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Smell: Mint or camphorous

Scents Memory

“Those pancakes are burning! Can’t you smell them?” 

In fact I cannot, as my mate well knows. Ditto garlic sizzling in hot sesame oil, and spice cake just out of the oven. Likewise the Mexican marigolds in the garden, their foliage bruised by a tossing wind, and the cold, wet-cardboard smell of a rare rainy day. Too the cedarn atmosphere within a stand of redwoods—my favorite fragrance—and the aura of heat blowing in from the east: a Mississippi of air.

I savor these only in memory. My sense of smell faded about a decade ago, a sign (I found out later) of progressing Parkinson’s disease. It was a loss so gradual and unobtrusive that I didn’t notice until the sense was quite gone. Because they’re so closely linked, my sense of taste is crippled as well: I can detect only saltiness, sweetness, or the burn of capsaicin (which causes the heat you feel when eating chili peppers, and which I’m not even sure is a flavor). The smell and taste sensations appear to me as phantoms—brain-invented illusions without basis or cause—in the most incongruous situations. Lingering in bed in the morning, dozing and waking in short cycles, I’ll catch the salty splatter of bay water and the sinus-stinging smoke from cheap gas churning in the violent wake of the ski boat my family had when I was a teenager. Working the odorless decomposed granite that answers for soil in my vegetable plot, my mouth waters from the smell of popping corn or the taste of hot chocolate.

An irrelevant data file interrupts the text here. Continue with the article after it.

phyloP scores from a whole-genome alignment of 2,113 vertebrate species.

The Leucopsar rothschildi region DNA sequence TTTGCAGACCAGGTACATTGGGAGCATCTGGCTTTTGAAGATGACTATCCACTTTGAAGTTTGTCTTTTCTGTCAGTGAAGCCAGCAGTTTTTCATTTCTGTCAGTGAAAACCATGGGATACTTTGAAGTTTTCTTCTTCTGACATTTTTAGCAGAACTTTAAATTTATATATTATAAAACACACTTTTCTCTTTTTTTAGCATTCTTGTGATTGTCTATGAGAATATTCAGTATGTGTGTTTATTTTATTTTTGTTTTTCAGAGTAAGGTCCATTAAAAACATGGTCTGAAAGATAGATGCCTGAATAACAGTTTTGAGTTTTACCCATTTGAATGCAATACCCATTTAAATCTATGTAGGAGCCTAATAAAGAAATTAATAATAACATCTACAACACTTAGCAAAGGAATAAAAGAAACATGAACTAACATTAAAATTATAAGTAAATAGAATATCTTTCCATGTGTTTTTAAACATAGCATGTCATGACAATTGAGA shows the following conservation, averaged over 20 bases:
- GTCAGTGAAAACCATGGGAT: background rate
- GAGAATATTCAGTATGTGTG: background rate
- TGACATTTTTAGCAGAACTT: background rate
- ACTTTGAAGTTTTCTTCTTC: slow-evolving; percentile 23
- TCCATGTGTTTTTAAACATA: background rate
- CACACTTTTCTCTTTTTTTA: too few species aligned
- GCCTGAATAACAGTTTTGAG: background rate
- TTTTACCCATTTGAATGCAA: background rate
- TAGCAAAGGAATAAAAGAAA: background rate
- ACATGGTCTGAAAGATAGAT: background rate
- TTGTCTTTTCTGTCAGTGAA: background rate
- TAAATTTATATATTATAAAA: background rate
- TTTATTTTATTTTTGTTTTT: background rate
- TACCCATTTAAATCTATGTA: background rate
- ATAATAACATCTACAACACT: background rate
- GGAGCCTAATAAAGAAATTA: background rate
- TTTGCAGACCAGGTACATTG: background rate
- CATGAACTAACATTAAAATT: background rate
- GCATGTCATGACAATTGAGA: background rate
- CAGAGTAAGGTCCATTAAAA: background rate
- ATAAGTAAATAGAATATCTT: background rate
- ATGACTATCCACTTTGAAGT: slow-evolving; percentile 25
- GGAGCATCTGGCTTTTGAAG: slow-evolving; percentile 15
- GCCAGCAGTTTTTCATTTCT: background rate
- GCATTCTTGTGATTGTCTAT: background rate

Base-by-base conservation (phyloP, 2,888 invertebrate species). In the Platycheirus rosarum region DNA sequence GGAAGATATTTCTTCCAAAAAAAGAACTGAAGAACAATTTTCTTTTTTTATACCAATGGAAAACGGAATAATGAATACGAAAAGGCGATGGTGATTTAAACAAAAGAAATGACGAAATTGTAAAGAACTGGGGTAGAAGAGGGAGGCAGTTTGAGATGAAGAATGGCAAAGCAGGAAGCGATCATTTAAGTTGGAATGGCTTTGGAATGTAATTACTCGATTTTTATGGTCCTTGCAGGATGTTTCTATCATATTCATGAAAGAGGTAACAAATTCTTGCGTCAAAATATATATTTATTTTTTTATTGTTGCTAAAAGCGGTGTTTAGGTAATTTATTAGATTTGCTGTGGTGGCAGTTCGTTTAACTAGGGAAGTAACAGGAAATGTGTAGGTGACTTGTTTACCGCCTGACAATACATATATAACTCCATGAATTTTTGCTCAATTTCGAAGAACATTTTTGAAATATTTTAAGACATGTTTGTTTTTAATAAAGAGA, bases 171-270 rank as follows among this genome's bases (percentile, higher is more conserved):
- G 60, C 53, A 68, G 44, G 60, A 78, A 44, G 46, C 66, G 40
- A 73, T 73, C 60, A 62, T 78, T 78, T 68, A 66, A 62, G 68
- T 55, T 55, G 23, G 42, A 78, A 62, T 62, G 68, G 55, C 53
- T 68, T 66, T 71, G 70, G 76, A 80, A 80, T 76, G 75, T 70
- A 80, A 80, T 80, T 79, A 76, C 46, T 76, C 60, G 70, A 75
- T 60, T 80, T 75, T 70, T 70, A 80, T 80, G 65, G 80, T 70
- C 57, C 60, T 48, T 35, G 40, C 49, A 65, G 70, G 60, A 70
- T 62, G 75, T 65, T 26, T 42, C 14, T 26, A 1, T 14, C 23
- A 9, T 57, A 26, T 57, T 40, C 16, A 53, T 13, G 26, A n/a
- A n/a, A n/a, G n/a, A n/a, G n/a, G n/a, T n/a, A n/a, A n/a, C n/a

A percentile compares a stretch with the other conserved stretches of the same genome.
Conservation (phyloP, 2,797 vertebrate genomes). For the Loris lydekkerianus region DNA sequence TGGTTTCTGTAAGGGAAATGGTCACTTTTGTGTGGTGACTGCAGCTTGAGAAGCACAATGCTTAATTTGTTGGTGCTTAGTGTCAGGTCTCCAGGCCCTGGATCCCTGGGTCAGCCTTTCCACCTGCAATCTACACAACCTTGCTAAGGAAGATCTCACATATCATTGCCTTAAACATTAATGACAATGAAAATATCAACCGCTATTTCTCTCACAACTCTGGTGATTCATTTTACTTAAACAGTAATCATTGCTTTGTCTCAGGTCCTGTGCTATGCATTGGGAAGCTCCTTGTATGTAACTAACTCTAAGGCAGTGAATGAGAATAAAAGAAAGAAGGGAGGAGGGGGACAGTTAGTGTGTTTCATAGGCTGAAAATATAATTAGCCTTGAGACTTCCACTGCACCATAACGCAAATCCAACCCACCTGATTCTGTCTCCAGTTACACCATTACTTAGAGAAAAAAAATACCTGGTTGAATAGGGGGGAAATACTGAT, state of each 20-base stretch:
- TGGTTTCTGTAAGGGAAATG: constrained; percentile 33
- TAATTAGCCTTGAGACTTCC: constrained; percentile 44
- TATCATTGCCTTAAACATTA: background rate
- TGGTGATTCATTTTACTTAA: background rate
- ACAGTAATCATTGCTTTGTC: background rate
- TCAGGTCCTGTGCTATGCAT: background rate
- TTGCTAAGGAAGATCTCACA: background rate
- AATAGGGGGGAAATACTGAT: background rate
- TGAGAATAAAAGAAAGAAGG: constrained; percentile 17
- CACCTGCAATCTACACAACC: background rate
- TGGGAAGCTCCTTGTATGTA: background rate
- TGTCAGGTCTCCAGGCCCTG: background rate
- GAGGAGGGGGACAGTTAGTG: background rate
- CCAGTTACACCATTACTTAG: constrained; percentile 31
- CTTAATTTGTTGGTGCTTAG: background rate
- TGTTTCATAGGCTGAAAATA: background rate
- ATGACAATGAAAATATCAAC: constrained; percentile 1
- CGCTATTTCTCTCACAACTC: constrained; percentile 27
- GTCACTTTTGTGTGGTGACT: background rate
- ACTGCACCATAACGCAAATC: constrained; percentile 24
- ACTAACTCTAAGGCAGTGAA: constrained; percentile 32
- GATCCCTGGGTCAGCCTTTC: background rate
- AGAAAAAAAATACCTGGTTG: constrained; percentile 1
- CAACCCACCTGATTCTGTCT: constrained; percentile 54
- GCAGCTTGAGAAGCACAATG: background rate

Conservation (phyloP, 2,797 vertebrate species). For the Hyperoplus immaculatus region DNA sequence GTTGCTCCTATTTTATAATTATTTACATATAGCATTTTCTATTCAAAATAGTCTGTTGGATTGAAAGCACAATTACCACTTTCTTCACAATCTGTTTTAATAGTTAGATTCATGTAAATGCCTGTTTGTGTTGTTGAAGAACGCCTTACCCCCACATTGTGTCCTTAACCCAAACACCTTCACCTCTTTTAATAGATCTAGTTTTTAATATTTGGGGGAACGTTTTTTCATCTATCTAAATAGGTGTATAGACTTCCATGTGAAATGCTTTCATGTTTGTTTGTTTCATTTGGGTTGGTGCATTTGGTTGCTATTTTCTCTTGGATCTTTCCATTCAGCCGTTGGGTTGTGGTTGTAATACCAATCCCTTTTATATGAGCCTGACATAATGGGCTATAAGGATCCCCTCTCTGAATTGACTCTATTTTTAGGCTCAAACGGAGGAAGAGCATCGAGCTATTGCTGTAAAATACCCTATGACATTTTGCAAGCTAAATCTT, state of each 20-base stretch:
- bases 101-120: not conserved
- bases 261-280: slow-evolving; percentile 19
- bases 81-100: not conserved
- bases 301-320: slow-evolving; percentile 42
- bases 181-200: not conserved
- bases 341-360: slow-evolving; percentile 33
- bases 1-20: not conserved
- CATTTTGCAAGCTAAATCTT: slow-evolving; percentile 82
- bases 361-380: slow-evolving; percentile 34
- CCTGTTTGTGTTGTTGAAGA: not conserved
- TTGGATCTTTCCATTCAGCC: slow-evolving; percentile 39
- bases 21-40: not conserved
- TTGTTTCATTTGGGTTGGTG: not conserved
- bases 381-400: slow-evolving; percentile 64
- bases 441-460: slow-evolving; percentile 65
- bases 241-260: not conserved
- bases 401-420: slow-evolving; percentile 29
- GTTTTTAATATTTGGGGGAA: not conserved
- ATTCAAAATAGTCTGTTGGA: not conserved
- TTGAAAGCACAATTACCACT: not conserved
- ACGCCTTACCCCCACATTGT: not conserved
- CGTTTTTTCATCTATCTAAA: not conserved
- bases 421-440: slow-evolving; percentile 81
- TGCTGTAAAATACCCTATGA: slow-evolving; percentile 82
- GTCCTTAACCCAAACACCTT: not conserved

It’s hard not to be bitter over what I’ve lost: two-fifths of my interface with the world (though, being honest, I’d rather live without taste and smell than sight and hearing). I try to focus on and be grateful for the mechanism, whatever it is, that still allows me to relish the greasy aroma of fat rendered from browning bacon, or the sharp, astringent perfume of lavender soap, even if the former comes during a performance of act two of La Boheme and the latter while driving to the DMV to renew my license. Most of all I treasure the odd, disorienting moments when my senses suddenly return, and I breathe in the incense of the week-old garbage I’m carrying out to the bin. Seconds later, my burden is again odorless, blank as ice, and my memory book one glorious, fragrant chapter richer.

- Jim Brega

Simple Man

Salt of the earth Southerner. Drag racing enthusiast. Bearded since 1972. My father. 

When he held me my head laid on his collar bone. Beneath his beard his neck was always freshly shaved. Creamy wafts of sweet soap and musk: Barbasol shaving cream. I loved the smell so much I would take the small puffs that remained on red, white and blue can and wipe it under my nose leaving a white mustache. As it dried the scent faded to a cool soft wisp. 

He has chewed tobacco since the age of 15. My parents promised one another to quit their tobacco habits when they got married. It’s the only promise my father hasn’t kept. Kodiak Wintergreen, the green and black can with a grimacing bear. Mint with wet tobacco overlaid with notes of spit, tar, and black licorice. His spit cups were not to be knocked over. Resting on his collarbone the creaminess of the Barbasol mixed with the harsh tobacco spearmint together creating a scent that is greater than itself. It's the essence of a way of life, a place that is home.